Posted by Jim Lewis on April 4th, 2012

A set of rationally engineered transcriptional regulators for yeast will make it easier to build complex molecular machine systems in yeast, some of which may become useful additions to pathway technologies for atomically precise manufacturing and productive nanosystems.

Nanotechnology-based sensor does rapid reads of single DNA molecule

Posted by Jim Lewis on April 1st, 2012

A combination of a molecular motor protein and a nanopore protein has been harnessed for rapidly sequencing single DNA molecules.

DNA nanotechnology-based nanorobot delivers cell suicide message to cancer cells

Posted by Jim Lewis on March 8th, 2012

Functioning DNA nanorobots to deliver specific molecular signals to cells were designed by combining DNA origami, DNA aptamers, and DNA logic gates.

Nanotechnology, digital fabrication, and innovation at TED

Posted by Jim Lewis on March 2nd, 2012

A talk at TEDxBerkeley includes nanotechnology among the options for digital fabrication, one of five new rules of innovation.

Novel RNA structural motifs expand tool kit for RNA nanotechnology

Posted by Jim Lewis on February 26th, 2012

New computational methods to explore the rapidly expanding collection of high resolution three-dimensional RNA structures reveal new RNA structural motifs, identifying additional building blocks for complex RNA nanostructures.

Machine learning may improve molecular design for nanotechnology

Posted by Jim Lewis on February 22nd, 2012

A set of machine learning programs can now predict properties of small organic molecules as accurately as can calculations based upon the Schrödinger equation, but in milliseconds rather than hours.

Atomically-precise positioning of a single atom transistor-VIDEO

Posted by Jim Lewis on February 19th, 2012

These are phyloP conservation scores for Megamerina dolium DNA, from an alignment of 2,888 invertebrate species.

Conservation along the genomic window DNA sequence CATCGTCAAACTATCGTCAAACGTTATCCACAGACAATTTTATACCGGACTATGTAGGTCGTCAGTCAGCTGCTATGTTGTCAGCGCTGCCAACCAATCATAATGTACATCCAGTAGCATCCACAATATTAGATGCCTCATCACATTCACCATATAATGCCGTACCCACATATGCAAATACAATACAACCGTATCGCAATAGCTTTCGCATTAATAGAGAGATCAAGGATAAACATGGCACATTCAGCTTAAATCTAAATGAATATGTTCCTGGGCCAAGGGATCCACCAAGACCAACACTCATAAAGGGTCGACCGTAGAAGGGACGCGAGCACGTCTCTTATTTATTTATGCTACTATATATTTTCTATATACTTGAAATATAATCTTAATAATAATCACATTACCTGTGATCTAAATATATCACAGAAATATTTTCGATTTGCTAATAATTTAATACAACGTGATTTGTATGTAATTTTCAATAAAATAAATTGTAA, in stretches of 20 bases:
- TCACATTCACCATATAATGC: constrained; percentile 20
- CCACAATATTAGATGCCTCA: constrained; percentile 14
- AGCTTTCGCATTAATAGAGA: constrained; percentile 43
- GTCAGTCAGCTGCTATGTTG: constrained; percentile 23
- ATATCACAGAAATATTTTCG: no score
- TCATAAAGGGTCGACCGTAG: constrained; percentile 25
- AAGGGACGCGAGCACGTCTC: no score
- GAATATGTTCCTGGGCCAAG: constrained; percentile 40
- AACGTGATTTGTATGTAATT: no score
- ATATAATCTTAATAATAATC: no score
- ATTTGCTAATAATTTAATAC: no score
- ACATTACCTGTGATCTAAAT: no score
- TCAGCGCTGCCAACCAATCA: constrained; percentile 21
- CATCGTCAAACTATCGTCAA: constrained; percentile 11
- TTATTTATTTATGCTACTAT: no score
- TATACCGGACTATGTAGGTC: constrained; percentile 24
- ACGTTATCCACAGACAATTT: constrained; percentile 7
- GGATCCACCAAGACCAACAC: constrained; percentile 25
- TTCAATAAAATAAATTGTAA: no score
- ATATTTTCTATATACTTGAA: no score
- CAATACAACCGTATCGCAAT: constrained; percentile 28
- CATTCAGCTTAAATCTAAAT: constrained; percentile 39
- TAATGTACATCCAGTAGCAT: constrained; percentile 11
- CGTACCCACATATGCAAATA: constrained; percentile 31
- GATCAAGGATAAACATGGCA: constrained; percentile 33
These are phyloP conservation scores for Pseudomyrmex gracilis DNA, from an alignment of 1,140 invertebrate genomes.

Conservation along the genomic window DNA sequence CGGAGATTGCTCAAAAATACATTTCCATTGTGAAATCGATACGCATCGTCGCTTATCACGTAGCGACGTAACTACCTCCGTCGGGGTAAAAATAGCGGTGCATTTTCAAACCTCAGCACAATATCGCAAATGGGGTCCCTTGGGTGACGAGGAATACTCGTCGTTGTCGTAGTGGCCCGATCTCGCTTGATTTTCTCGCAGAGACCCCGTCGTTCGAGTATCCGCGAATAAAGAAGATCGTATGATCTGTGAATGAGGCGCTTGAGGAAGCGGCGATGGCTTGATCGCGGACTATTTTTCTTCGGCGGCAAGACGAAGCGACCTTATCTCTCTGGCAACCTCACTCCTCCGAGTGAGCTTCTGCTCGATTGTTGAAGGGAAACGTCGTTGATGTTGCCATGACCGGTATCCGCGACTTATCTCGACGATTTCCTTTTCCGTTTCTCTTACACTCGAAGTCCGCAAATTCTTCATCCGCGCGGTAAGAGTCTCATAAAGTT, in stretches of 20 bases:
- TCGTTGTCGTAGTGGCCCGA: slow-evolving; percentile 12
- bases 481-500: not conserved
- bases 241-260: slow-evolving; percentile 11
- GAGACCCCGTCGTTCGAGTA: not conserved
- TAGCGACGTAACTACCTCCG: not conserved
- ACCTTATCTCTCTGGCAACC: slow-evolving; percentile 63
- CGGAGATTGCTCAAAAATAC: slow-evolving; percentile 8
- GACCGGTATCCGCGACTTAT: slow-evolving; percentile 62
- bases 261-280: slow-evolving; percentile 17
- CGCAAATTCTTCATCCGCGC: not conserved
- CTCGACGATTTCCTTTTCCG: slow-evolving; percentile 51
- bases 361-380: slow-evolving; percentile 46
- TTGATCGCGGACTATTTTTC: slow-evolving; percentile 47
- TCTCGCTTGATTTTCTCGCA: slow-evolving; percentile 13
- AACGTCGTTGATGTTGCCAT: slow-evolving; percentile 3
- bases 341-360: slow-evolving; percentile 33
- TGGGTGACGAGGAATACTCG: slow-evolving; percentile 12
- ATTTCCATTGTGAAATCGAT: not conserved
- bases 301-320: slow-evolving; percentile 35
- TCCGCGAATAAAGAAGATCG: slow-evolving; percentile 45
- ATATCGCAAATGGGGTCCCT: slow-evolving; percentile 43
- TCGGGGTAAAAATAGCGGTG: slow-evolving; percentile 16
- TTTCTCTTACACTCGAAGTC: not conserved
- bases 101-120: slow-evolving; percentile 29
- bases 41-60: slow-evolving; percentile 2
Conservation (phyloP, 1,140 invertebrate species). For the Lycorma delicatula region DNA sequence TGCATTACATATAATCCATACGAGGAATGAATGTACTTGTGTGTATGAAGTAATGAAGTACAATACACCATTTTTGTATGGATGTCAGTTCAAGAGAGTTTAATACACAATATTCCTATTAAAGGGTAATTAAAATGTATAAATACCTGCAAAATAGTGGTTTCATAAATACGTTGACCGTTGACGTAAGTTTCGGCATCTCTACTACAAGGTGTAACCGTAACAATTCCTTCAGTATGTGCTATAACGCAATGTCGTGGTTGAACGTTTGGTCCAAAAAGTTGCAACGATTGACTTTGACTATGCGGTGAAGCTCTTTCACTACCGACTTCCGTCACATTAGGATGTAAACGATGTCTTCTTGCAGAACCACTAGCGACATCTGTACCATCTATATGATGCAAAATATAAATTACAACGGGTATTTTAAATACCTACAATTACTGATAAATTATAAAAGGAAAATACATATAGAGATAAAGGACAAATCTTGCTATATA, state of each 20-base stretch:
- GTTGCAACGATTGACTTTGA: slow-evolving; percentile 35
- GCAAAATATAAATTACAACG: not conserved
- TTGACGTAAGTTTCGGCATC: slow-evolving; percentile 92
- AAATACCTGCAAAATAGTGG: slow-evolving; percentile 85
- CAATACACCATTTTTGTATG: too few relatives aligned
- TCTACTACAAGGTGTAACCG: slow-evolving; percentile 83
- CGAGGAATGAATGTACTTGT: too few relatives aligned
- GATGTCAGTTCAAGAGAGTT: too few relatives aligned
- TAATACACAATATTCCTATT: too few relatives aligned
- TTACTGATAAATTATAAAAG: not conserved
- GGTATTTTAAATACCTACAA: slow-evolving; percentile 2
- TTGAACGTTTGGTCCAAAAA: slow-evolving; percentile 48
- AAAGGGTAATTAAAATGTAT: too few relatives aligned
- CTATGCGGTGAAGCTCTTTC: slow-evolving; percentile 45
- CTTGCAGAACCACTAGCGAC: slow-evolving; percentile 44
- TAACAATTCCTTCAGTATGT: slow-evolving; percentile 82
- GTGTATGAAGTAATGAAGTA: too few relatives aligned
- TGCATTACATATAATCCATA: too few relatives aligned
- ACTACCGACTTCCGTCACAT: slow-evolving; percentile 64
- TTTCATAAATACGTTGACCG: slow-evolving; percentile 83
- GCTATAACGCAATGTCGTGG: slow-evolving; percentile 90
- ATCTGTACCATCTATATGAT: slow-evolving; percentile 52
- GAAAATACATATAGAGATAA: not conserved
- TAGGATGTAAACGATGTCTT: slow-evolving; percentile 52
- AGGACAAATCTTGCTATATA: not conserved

Researchers in Australia and the US have demonstrated a working transistor by placing of single atom of phosphorous with atomic precision between gates made of wires only a few phosphorous atoms wide. This demonstration points to possibly extending current computer technology to the atomic scale.

Graphene heterostructures may lead to graphene-based computer chips

Posted by Jim Lewis on February 12th, 2012

A field-effect tunneling transistor comprising a vertical heterostructure of atomically thin layers of graphene and boron nitride or molybdenum disulfide may pave the way for computer chips based on graphene nanotechnology.

DNA motor navigates network of DNA tracks

Posted by Jim Lewis on January 31st, 2012

Scientists at Kyoto University and the University of Oxford have combined DNA origami and DNA motors to take another step toward programmed artificial molecular assembly lines.

Crowd-sourced protein design a promising path to advanced nanotechnology

Posted by Jim Lewis on January 24th, 2012

Foldit game players have again out-performed scientists in protein design, this time improving the design of a protein designed from scratch to catalyze Diels-Alder cycloadditions.